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US regulatory change boosts ETF creation

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Last month saw the SEC pass the long-awaited ETF rule, the 6c-11 rule. Christopher Carlson, counsel at Seward & Kissel LLP, based in the Investment Management Group in Washington, DC explains that the new rule will allow firms to launch ETFs more quickly.

However, he also warns that, over his lengthy career advising ETFs and registered funds, he has observed that firms are now – and need to be – more focused on putting out ETFs that can be successfully distributed.

 
“About a year ago, the SEC staff put out a risk alert focusing on sponsors that were launching several ETFs, some of which were liquidated shortly afterward. I think it’s made people take a closer look at what ETF ideas are viable, and more selective in what they launch,” he says.
 
Carlson joined Seward & Kissel in 2019, having worked in the past for Dechert, in the registered funds space and on numerous ETF launches since 2009.
 
He then went in-house and enjoyed that experience but preferred being in a law firm. “Seward & Kissel provided a good opportunity to be involved in a firm with a substantial presence in financial services that is committed to growing their solid registered fund practice.”
 
He has joined the firm at an interesting moment for ETFs, with regulatory rule changes in the offing. “My focus has been limited by what the clients bring to me,” he says. “From my experience, clients in the ETF space were focused on passive ETFs but most of the broad-based indices were already taken, so many were scrambling to get a foothold in niche spaces.”
 
“I have previously worked with clients on creating ETFs for narrow slices of the market and we would do all the preparatory work to launch a number of funds, but then for every one launched, there would be more that didn’t.”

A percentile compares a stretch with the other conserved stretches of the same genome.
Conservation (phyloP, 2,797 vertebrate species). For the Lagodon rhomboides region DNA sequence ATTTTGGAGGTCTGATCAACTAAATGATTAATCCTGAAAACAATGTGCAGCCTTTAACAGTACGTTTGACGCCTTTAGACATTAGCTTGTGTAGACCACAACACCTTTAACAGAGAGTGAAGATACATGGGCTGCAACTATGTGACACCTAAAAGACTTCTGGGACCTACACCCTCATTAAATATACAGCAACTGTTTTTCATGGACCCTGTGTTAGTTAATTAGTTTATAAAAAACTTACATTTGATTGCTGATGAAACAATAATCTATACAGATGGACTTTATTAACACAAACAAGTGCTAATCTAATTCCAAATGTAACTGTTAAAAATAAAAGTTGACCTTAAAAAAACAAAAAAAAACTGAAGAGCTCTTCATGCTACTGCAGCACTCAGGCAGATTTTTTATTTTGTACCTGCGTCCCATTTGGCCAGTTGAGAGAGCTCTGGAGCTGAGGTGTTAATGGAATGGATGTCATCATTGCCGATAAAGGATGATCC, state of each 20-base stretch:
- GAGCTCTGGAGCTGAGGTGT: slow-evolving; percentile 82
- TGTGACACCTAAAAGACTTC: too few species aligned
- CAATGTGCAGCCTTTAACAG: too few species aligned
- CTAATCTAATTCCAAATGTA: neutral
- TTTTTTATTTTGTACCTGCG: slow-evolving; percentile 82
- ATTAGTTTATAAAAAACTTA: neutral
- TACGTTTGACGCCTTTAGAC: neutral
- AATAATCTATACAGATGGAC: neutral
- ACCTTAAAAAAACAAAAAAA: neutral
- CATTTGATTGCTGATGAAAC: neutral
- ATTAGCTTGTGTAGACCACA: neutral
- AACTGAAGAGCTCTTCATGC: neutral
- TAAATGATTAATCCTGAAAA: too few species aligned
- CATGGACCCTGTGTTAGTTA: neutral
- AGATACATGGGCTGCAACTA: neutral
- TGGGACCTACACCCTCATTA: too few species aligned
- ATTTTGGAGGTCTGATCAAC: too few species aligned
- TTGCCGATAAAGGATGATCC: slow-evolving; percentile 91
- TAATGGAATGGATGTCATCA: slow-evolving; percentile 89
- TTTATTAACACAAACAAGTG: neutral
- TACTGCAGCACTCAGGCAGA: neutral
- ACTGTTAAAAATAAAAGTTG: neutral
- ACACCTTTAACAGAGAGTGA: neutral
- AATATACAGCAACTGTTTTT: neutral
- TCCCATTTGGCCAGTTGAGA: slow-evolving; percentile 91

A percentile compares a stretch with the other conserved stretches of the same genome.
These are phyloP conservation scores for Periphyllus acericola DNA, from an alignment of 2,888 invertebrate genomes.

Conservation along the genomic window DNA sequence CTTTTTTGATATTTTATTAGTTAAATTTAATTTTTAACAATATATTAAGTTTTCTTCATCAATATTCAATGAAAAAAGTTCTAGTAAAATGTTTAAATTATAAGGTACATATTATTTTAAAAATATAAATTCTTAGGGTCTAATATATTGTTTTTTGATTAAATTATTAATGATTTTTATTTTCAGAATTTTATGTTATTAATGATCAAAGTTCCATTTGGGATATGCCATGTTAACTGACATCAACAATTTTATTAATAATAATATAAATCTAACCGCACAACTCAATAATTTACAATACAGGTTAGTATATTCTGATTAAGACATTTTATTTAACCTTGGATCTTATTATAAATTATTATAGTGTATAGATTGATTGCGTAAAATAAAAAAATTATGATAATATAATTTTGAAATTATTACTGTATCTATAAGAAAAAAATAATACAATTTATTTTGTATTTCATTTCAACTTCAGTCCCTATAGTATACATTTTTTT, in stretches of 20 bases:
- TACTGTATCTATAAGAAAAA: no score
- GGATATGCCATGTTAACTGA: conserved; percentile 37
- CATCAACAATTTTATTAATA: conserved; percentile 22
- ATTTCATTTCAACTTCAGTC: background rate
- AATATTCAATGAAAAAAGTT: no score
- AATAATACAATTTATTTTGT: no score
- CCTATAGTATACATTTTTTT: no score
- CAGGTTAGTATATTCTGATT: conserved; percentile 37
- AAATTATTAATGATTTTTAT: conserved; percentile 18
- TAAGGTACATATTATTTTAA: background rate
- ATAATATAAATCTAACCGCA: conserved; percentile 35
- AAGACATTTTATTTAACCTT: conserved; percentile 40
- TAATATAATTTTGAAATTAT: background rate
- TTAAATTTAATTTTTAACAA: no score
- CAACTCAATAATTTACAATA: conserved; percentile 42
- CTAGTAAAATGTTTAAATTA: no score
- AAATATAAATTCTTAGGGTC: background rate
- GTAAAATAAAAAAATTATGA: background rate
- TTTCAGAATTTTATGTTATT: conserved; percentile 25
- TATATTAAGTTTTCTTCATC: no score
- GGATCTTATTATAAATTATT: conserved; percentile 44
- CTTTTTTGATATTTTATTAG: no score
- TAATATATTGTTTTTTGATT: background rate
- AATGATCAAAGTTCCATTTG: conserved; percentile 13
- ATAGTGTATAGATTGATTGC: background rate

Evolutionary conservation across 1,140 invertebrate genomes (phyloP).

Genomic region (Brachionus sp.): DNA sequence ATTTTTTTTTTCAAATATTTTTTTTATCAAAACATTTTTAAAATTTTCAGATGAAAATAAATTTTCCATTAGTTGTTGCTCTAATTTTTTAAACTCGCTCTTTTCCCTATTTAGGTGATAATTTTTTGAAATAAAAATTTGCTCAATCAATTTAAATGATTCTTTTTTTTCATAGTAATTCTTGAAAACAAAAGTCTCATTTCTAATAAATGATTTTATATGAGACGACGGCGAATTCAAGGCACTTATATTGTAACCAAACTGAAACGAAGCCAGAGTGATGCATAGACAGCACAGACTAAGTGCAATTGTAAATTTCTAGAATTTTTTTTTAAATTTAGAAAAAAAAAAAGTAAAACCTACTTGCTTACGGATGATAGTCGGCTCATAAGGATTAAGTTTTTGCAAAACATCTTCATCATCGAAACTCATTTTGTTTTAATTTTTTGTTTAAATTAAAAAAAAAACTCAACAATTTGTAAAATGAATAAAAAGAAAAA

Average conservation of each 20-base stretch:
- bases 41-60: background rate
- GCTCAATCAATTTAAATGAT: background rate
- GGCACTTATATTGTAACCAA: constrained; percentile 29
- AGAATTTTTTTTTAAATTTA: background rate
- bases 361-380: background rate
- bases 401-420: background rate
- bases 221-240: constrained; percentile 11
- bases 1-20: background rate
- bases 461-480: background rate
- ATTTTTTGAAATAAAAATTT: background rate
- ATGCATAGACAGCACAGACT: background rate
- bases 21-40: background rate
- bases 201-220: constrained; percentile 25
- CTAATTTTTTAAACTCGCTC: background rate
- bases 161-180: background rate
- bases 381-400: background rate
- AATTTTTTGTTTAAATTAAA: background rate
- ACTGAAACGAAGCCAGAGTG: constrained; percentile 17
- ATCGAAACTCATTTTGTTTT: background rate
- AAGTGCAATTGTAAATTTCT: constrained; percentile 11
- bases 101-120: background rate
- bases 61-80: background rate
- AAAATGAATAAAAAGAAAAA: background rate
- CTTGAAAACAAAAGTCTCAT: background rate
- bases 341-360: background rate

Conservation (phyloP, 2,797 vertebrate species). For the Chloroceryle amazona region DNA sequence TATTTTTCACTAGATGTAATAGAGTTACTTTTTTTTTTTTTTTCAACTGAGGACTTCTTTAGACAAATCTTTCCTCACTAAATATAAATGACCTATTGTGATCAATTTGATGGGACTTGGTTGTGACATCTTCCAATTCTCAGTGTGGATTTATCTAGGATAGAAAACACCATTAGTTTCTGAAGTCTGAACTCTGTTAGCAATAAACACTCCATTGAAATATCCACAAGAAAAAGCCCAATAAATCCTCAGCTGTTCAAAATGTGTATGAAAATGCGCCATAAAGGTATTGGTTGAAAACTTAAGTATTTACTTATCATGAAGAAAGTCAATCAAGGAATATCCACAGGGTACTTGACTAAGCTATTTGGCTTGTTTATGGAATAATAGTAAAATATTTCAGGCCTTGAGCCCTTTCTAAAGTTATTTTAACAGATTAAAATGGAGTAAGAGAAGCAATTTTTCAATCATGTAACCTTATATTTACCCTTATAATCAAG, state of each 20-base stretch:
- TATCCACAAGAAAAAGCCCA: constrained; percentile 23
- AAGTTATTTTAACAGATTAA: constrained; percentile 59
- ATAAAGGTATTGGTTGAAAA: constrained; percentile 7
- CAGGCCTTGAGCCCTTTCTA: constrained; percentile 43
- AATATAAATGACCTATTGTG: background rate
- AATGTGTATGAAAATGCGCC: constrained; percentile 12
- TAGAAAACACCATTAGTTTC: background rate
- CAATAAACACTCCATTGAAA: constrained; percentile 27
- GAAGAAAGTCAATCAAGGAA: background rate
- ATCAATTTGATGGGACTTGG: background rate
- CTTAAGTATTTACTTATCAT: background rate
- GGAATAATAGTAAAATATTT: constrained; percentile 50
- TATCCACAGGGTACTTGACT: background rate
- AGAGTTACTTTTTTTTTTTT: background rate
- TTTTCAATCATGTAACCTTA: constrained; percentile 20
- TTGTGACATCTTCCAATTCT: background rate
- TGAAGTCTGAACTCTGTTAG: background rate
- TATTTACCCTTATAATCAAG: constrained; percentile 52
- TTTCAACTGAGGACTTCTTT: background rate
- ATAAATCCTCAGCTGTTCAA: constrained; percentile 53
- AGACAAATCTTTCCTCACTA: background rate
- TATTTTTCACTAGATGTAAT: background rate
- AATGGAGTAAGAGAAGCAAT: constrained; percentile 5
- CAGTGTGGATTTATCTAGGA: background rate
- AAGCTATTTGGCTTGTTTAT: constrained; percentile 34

He now sees a more pragmatic approach from ETF providers who are focusing on funds they expect to do well.
 
“The next stage is the arrival of non-transparent actively-managed ETFs, which only disclose their entire portfolios on a quarterly basis and gives some protection from others’ understanding what trading strategies they are using,” Carlson says.
 
“Judging by the number of industry discussion on this subject, there is a huge amount of interest in it and firms new to the ETF space are thinking about this and doing their due diligence on this sort of product structure.”
 
Only one sponsor so far, Precidian, is known to be working on launching a non-transparent actively-managed ETF and Carlson says he believes that they are still working out some of their pre-launch items. He believes that four other ETF sponsors are close to getting their products ready, so the next three to four months might see more non-transparent models to choose from.
 
“This could result in more of a shift from passive ETFs to active ETFs which really are very small in terms of total ETF assets,” he says. “We are keeping a close eye on this trend because there is a lot of interest and many questions around the subject. There are several different models and each is subtly different in how it would disclose information to the marketplace as to what is in each portfolio.”
 
Other trends Carlson has been involved in are thematic ETFs. “These ETFs aren’t really trying to replicate a portion or slice of the market but are taking themes such as companies involved in the upgrade of cellular networks to 5G and are not really based on any market fundamentals or tracking a bit of an index – it’s more of a macro or industry trend.”
 
Assets will continue to flow into ETFs, he believes. “ETF clients are much more active in terms of launching new products,” he says. “If you look at the industry data from Investment Company Institute, most of the growth within the part of the funds world I practice in is either in liquid alternative assets or assets in ETFs, so the market is bifurcated and I see no reason why that won’t continue.”
 

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